One participating youth, anonymously quoted in the study, said that, “[I]f we didn’t have all these abandoned houses and people started moving here ... Homewood would be a much better place.”
In turn, according to another article on this research by Teixeira for the Journal of Adolescent Research, “[T]he research has begun to establish a link between environmental features, and more specifically, abandoned properties, and health and social outcomes among adolescents.”
Still, many of the youth also felt the emotional weight of stigma associated with these issues and the neighborhood itself.
“The reality is, there is no perfect neighborhood,” Wallace noted, “and each of our neighborhoods has its unique set of challenges.” He emphasized the need to not only consider the deficits of any neighborhood, but also assets such as businesses and community organizations doing good work.
The presence of strong networks of social capital — networks of relationships and resources within social groups — also make neighborhoods work, Zuberi said.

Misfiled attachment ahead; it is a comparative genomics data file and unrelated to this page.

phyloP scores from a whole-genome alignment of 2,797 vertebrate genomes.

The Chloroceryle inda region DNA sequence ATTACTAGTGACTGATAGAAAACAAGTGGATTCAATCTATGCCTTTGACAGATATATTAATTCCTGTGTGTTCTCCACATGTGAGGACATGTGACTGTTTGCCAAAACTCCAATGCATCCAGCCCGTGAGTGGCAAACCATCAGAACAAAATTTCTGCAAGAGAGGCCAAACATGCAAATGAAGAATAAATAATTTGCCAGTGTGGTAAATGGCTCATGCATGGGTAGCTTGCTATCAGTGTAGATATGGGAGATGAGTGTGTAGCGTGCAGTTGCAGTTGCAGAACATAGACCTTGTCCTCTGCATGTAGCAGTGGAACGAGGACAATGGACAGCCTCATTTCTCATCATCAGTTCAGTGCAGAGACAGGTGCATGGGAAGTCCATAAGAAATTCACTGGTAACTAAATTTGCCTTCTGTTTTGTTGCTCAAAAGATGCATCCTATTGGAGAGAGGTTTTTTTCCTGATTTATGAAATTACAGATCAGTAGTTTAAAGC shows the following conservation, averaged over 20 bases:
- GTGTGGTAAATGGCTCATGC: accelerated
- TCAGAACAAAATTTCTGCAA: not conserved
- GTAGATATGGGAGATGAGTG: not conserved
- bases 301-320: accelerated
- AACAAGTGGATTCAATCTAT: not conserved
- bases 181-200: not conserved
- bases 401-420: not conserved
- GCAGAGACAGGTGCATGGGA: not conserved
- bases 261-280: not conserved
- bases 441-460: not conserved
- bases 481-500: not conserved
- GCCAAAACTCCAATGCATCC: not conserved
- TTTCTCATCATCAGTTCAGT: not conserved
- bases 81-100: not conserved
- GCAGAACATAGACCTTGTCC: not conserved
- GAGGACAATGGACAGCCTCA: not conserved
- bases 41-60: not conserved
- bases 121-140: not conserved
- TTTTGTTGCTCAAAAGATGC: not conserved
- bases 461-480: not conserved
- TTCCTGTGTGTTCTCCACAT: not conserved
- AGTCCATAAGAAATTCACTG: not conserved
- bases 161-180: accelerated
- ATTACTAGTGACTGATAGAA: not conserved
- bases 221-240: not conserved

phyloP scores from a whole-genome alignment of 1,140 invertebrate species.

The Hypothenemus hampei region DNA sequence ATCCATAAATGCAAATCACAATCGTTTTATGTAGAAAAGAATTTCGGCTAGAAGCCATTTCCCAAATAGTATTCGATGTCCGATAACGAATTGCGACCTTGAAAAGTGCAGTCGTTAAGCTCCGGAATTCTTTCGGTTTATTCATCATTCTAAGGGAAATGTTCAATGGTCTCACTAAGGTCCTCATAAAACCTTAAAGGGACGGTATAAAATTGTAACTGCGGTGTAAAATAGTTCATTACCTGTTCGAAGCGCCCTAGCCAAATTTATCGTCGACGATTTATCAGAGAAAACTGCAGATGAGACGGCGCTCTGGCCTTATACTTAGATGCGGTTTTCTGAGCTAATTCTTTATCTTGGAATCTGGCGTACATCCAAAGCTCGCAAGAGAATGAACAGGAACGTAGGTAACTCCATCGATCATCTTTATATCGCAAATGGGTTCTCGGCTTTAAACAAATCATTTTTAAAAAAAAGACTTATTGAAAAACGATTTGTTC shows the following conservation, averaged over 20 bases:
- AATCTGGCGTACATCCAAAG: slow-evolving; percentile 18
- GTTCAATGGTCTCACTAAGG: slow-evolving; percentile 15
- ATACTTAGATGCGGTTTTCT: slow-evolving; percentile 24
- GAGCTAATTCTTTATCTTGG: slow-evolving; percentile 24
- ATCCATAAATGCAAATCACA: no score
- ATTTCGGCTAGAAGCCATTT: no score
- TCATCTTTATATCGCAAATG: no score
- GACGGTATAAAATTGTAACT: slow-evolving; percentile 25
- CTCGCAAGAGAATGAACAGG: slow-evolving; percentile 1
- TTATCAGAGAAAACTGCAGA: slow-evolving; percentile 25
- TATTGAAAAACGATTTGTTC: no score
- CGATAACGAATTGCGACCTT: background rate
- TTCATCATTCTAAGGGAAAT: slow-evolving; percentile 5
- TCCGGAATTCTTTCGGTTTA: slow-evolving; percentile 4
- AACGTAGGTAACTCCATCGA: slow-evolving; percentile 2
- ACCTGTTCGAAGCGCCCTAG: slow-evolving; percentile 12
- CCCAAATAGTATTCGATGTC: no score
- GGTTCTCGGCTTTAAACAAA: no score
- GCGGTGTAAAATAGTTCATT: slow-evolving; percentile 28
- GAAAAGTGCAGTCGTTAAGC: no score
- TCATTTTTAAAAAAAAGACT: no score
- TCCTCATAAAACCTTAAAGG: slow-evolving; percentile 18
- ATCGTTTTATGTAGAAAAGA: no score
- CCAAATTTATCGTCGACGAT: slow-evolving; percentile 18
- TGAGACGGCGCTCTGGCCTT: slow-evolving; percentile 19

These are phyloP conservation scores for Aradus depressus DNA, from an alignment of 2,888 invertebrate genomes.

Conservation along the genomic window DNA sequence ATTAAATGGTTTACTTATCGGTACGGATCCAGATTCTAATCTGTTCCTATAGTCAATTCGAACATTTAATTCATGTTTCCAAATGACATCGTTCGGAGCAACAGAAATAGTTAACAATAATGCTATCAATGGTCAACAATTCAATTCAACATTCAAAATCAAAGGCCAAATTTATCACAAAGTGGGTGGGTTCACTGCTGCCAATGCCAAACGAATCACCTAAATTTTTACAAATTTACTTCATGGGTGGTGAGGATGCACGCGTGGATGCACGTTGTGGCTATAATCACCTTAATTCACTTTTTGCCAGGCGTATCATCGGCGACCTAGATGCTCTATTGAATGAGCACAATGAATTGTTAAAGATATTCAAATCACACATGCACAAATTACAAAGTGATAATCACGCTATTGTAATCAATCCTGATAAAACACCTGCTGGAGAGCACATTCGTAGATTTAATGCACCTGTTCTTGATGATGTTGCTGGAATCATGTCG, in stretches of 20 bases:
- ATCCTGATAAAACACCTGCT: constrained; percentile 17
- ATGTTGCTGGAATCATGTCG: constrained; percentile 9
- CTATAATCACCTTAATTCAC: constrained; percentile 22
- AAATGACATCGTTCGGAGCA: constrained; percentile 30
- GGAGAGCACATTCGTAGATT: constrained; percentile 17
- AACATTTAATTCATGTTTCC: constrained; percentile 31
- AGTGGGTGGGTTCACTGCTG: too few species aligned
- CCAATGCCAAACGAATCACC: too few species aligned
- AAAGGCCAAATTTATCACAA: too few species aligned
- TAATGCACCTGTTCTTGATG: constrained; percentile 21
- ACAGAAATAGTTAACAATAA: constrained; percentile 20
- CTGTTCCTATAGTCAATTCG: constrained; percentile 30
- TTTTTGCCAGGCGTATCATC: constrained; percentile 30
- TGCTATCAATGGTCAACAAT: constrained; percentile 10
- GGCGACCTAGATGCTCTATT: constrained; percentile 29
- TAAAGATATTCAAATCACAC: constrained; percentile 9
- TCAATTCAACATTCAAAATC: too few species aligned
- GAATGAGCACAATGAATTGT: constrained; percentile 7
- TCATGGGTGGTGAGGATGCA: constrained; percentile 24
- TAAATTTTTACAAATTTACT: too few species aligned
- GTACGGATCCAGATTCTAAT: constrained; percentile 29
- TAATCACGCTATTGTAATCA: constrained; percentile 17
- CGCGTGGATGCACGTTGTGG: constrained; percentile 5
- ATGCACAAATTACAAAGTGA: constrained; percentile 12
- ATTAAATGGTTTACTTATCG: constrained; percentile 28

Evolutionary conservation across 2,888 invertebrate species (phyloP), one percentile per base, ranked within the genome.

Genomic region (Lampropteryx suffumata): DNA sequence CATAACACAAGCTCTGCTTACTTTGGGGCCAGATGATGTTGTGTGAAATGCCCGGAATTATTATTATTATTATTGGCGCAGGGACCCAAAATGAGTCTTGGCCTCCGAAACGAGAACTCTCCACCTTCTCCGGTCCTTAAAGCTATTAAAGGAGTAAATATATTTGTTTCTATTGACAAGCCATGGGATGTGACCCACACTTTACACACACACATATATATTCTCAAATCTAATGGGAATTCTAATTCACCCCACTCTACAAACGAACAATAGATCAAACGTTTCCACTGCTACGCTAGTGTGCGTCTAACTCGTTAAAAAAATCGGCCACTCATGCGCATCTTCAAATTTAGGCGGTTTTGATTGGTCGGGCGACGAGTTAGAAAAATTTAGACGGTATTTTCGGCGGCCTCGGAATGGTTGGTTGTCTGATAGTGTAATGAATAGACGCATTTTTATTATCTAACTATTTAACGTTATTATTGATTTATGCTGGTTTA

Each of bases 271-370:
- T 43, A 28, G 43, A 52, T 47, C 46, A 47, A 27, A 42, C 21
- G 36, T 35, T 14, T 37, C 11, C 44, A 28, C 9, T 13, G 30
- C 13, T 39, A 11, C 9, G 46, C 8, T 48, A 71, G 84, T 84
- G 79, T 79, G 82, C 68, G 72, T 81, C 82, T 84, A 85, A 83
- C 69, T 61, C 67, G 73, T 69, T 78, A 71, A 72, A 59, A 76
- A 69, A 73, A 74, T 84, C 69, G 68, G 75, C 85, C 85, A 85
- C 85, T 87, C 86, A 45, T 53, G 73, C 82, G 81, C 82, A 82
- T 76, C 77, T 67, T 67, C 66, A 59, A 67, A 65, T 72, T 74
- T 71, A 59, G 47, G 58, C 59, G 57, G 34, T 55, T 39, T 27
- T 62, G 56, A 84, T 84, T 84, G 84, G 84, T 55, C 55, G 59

Larry Davis, professor and dean emeritus for the School of Social Work at the University of Pittsburgh, commented on the role of a neighborhoods’ social capital.
“It’s also the social support system. Mom babysits my kids. Uncle takes me to the barber shop.” People count on that system, he said, if they have it. If they don’t, possibly due to forced relocation or impoverished circumstances, then positive outcomes are more difficult to achieve. And that social capital can’t easily be created or recreated somewhere else.
“Sometimes it’s social capital that allows you to get by day to day, which is especially important if you’re lower income,” Zuberi said. She noted that neighborhood networks can provide connections to internships and jobs, for example.
Still, residents within a neighborhood aren’t going to respond uniformly to any set of circumstances.
In a 2014 literature review for the Annual Review of Sociology, sociologists Patrick Sharkey and Jacob Faber of New York University noted the need for “more complete evidence designed to capture the lived experience of individuals as they navigate their residential environments over time.” They advocate for “research that examines where, when, why, and for whom do residential contexts matter.” As much as data analysis can help us understand neighborhoods, it’s still important to consider other ways of researching how individuals react to their circumstances, such as through ethnographic studies.
Nonetheless, analyzing neighborhood groupings and even specific demographics within those neighborhoods can help. Sharkey and Faber found that girls moving from high-poverty to low-poverty neighborhoods tend to experience more positive outcomes than boys making the same move.